We want help with college loans, not 401(k)s, workers say
Two-thirds of younger employees say their companies should help them pay down their student debt, according to a recent survey
Young workers have a message for their employers: They want help paying down their crushing student loan debt, rather than contributions to 401(k) accounts that they won’t access for decades.
Two-thirds of workers age 21 to 27 said their companies should help them pay down student loans, while just over a quarter, 27%, said employers should help workers save for retirement, according to a report Wednesday from consumer research firm Hearts & Wallets. That sentiment isn’t much different across age groups – nearly 40% of all workers said that employers should help with student loan payments, while just 25% said the same for retirement plan contributions. Moreover, people who have low or no debt agreed with that nearly as much as those with high levels of debt, said Laura Varas, CEO of Hearts & Wallets.
“Retirement plan advisers should be selling plans that have this capability – it’s not going to upset the people who don’t have debt, [and] it’s not going to upset the older people,” Ms. Varas said. “There is widespread understanding that helping people get out from under their student debt is a good thing.”
Retirees feel slightly differently, according to the report. A quarter of people in retirement said student loans should fall into employers’ purviews, and 20% said companies should help workers save for retirement. The Hearts & Wallets report is based on data from ongoing surveys, including a recent survey of 5,400 U.S. households.
On average, college graduates now carry $37,000 in student loans, representing a total of $1.5 trillion in total debt, according to figures from the Department of Education cited by MassMutual. Earlier this month, that company added a student-loan refinancing option through CommonBond for employers to offer their workers.
Numerous surveys in recent years have indicated that college debt is discouraging or totally preventing younger workers from contributing to 401(k)s or other retirement plans.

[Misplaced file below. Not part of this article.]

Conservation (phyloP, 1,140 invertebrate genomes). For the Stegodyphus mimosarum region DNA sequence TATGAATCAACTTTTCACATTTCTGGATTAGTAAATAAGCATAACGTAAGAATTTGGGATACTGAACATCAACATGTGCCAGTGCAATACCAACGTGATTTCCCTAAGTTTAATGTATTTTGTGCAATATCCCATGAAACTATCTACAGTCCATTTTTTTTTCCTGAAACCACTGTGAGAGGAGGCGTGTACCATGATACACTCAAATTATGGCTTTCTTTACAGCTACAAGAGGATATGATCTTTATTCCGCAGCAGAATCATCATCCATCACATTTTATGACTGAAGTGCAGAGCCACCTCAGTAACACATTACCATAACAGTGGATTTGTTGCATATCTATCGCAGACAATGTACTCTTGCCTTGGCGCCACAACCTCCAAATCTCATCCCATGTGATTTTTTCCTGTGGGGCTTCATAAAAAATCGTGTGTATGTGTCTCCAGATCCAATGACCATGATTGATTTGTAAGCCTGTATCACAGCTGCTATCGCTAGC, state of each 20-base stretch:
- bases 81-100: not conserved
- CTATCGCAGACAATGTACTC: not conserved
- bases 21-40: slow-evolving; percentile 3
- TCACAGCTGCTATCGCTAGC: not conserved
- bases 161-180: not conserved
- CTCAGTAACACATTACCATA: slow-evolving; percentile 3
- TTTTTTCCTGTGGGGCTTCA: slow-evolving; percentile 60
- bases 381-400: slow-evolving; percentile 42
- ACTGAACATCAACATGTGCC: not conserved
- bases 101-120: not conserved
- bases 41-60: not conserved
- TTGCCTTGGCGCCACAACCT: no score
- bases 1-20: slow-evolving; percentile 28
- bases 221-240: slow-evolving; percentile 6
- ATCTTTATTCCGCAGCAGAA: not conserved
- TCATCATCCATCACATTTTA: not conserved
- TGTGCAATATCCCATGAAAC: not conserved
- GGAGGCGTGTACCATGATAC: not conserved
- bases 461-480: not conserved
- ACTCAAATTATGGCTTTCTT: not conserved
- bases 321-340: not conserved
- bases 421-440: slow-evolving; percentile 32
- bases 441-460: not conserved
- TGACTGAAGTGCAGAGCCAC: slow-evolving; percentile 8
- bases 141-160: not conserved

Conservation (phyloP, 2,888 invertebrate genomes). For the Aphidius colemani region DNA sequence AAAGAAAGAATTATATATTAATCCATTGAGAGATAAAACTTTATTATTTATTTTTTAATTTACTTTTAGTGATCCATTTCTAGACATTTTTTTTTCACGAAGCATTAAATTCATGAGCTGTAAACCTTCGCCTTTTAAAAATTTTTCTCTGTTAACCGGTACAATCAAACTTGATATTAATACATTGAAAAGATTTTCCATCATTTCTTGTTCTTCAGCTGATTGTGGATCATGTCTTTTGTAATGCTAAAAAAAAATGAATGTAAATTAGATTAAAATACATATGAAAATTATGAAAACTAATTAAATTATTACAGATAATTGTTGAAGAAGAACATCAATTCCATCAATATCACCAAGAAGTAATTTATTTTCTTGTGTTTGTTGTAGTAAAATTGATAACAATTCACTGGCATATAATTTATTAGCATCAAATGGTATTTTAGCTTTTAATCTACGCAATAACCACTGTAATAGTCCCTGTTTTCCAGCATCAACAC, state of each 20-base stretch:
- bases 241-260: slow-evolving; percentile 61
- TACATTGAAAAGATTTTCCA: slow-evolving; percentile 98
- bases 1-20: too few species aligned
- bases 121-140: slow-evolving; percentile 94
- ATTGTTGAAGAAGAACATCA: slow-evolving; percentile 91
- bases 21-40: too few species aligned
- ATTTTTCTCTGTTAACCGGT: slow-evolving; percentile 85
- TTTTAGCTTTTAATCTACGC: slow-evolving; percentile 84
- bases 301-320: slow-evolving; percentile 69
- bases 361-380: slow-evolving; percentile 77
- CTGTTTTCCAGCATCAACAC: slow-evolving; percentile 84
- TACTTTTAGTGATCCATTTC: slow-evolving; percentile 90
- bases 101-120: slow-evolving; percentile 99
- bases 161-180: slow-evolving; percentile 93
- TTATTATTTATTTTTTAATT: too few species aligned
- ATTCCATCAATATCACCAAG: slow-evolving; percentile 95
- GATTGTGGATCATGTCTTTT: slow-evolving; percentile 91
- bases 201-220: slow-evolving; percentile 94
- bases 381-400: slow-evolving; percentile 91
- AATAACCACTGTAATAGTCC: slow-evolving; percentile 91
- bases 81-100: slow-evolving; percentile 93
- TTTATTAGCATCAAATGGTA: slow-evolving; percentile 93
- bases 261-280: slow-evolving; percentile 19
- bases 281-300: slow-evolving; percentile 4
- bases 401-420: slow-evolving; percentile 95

One recent report by TD Ameritrade found that spending on education is the No. 1 “financial disruptor” in people’s lives, with millennials being the most affected. The financial impacts of education outranked money issues from unemployment, supporting family members, making poor investments, accidents, illness or disabilities, and divorce, according to TD Ameritrade.
That report is based on a survey of more than 1,000 conducted by The Harris Poll last year.
Fidelity Investments, for example, has options for employers to help pay down student loans for their workers, in part through an “employer contribution and 401(k) blend.”
In 2018, an IRS private letter ruling opened the door for employers to begin helping workers with student loans by providing 401(k) contributions on their behalf if the workers can show that they are making loan payments in lieu of contributing to the retirement plan.
According to Fidelity, employers that provide student loan assistance see a 75% decrease in turnover. About half of workers recently hired by companies that provide such assistance said that the student loan help was a deciding factor in new employees having accepted job offers.
In the recent survey by Hearts & Wallets, the most common statement that respondents agreed with, at 42%, was “I wish I were doing a better job saving.” That is tied to issues caused by student debt, but other economic factors are also at play, according to the firm. One is the impact of state and local taxes for people living in bigger cities, especially because those taxes are no longer deductible at the federal level.
“In high-tax metro areas, as many as one in three households are thinking of moving to reduce state and local taxes,” the Hearts & Wallets report stated. “In Houston, one of the higher-tax cities in Texas, 31% of households agree with the statement ‘I am thinking of moving to reduce state taxes and/or real estate taxes.’”
Over the past several years, workers and investors have been more concerned about their current financial circumstances than their futures one, reflecting a “focus on ‘the now,’” Ms. Varas said.
People have multiple financial goals for their current lives, including building emergency savings, preserving capital and generating current income, she said. That is true even among people with at least $500,000 in investible assets, 83% of whom said they had multiple financial goals, she said.
For advisers, that means “at the highest level making sure you’re not a one-hit wonder that plays the retirement song over and over,” Ms. Varas said.
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